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Iceland: Eyjafjallajokull erupts
Months later we're still navigating the word; but there's no doubt Eyjafjallajokull erupted into 2010 and is our No. 9
Last Modified: 26 Dec 2010 09:06 GMT
A vehicle travels past vegetation along road covered with volcanic ash, which spewed over 8,000m upward [Reuters]

Apart from tying up tongues, the Icelandic volcano gave us all a taste of how nature can easily unravel human endeavor.

That eruption in April and the recent cold snap in Europe that disrupted air traffic are periodic reminders by Mother Nature that bring us down to earth from our soaring technology-induced highs .

By storm standards, the Eyjafjallajokull eruption was a perfect storm.  A combination of wind and ice conditions turned an ordinary eruption into a crisis.

At one stage 29 per cent of global aviation and 1.2 million passengers a day were affected by the airspace closure ordered by European governments, who feared the risk that volcanic ash could pose to aircraft.

Airlines lost at least $1.7 billion due to travel disruptions caused by more than 95,000 flights being cancelled.

The scale of the crisis for the airlines eclipsed 9/11, when US airspace was closed for three days.

As the same volcano had erupted harmlessly a month earlier, we were caught unawares. But if our collective memories were made to flash back to its eruption in 1783, then we would have been more alert to the fallout.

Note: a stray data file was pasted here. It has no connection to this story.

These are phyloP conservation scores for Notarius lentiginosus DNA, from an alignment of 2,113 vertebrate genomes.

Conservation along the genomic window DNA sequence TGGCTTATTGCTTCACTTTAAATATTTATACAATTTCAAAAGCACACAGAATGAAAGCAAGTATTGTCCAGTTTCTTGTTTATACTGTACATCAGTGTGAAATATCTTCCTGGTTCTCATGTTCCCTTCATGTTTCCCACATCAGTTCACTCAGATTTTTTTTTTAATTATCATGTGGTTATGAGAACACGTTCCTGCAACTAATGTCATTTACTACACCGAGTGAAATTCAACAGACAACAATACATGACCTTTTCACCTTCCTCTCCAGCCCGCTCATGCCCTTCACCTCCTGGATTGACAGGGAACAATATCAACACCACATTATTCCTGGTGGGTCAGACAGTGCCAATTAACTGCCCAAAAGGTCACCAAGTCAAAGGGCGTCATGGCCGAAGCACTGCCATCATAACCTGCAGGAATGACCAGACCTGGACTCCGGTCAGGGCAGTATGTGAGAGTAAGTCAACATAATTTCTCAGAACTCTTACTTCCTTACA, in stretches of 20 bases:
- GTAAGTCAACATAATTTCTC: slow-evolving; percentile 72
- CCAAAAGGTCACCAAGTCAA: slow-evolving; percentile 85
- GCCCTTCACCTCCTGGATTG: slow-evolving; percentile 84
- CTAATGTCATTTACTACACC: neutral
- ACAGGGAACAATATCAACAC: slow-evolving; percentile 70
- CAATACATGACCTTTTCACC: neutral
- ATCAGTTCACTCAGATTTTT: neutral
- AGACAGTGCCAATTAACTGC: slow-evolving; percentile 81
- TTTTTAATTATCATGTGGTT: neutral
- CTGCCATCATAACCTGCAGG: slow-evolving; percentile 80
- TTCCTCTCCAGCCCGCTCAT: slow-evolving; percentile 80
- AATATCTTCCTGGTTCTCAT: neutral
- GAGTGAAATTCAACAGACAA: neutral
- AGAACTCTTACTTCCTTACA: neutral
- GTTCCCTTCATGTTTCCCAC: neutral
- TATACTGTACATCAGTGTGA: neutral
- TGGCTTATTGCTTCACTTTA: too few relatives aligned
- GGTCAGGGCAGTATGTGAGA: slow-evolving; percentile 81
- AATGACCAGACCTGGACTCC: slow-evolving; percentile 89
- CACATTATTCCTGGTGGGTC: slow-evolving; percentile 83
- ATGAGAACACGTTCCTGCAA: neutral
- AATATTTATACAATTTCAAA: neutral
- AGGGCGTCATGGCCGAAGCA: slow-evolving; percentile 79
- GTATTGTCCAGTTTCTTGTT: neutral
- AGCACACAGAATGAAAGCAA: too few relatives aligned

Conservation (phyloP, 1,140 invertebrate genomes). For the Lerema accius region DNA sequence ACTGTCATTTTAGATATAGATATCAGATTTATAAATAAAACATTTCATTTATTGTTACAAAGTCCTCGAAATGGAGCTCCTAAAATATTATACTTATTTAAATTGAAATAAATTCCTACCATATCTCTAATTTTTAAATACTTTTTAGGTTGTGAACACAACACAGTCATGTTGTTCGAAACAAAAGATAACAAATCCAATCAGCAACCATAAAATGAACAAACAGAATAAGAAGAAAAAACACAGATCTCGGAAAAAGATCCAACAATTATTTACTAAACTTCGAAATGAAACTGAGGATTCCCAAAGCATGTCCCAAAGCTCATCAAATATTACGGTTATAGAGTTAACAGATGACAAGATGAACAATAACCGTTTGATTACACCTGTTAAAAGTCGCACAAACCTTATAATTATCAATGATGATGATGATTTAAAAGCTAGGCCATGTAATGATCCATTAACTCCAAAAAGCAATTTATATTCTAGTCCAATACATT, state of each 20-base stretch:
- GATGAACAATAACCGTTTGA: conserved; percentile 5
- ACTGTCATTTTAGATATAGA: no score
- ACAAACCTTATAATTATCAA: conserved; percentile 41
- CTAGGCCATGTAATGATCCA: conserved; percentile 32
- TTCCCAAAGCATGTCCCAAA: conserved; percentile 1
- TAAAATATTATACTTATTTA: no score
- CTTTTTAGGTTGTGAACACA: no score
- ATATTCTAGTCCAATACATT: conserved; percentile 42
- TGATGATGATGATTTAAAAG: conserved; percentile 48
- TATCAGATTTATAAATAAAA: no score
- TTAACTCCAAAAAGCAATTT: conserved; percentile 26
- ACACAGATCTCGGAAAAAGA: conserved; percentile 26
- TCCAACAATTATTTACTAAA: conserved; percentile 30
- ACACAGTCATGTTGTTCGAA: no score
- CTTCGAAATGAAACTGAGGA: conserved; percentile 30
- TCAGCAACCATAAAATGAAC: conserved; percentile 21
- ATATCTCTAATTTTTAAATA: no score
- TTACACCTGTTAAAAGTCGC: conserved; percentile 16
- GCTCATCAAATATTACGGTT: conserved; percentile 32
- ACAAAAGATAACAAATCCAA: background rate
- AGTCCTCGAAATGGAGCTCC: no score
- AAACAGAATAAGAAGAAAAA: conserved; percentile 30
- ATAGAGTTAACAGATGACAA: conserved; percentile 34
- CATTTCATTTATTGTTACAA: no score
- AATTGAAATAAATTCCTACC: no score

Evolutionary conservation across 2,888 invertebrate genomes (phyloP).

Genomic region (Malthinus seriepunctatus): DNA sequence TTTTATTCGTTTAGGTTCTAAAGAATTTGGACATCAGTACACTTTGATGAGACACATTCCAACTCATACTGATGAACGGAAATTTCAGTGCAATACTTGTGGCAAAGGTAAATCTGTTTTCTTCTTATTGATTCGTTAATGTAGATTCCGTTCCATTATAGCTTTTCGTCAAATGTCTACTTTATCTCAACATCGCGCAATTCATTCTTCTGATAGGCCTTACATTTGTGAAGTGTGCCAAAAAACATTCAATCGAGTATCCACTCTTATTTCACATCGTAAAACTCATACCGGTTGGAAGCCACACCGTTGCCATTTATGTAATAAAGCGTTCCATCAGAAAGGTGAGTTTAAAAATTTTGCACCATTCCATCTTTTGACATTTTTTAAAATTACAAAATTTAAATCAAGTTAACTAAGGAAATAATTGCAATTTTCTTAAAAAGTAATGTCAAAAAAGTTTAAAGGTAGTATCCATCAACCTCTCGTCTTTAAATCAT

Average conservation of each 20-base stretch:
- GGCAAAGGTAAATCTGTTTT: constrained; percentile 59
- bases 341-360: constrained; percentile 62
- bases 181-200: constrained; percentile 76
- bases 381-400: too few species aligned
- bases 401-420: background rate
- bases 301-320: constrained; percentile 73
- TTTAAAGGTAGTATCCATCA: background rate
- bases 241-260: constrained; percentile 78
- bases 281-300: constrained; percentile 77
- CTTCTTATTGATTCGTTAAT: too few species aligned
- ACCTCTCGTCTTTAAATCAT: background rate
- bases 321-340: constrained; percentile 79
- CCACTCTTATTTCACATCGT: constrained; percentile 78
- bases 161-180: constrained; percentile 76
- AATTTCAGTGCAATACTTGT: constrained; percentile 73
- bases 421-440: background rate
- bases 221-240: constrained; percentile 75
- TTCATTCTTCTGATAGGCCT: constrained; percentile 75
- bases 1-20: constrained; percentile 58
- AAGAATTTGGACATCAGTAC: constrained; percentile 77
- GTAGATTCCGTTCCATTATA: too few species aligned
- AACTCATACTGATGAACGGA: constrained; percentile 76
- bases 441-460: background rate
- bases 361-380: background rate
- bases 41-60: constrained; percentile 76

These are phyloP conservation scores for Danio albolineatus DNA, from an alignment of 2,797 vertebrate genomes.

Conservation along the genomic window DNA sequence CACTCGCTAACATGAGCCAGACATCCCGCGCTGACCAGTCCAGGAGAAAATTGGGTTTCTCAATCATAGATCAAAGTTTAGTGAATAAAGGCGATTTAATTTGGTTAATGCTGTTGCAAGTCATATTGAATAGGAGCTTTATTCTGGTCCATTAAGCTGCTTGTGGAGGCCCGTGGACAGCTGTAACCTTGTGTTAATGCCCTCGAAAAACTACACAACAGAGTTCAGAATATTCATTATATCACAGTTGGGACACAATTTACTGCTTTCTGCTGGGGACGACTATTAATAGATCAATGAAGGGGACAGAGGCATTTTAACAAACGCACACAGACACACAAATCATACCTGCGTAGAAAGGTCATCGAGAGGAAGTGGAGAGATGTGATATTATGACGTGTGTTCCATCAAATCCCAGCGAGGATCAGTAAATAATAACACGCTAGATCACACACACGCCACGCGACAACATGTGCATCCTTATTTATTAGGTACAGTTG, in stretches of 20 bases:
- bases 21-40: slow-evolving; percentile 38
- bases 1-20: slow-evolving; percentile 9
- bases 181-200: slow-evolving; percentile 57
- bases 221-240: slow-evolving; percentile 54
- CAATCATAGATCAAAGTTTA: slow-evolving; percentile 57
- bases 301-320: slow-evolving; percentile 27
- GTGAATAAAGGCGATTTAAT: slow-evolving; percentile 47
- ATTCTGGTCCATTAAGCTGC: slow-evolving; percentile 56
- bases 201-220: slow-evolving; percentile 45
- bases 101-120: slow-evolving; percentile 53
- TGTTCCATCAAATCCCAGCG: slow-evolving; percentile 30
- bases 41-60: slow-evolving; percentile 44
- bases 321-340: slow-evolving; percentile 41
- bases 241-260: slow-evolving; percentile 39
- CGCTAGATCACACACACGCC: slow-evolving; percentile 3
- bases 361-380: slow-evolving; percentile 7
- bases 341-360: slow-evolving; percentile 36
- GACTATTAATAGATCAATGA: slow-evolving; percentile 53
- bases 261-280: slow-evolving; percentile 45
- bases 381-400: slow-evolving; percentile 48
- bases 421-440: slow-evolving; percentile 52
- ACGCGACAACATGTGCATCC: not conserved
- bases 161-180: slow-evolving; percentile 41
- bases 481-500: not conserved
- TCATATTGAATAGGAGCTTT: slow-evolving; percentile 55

The 1783 eruption collapsed European agriculture, killed tens of thousands and plunged the continent into years of poverty. It well could be one of the triggers for the French Revolution in 1789.

While nothing that drastic, apart from rotting food and flowers and millions of lost revenue for airlines happened in April, it sure was a wakeup call. 

In the wake of the Icelandic we, once again, were reminded that more needs to be done so that we can have global responses to global disasters.  What we saw was the European Union getting caught off guard and nations scrambling by themselves to save their airlines.

And before we start thinking of all volcanic eruptions as villainous, it is worth remembering that we might owe it to them for paving our coming on earth by choking the life out of dinosaurs.

Eyjafjallajokull was a reminder that we will continue to be pushed around like pawns on nature’s chessboard. The pauses in between are mere timeouts as our relatively young planet makes course corrections.  


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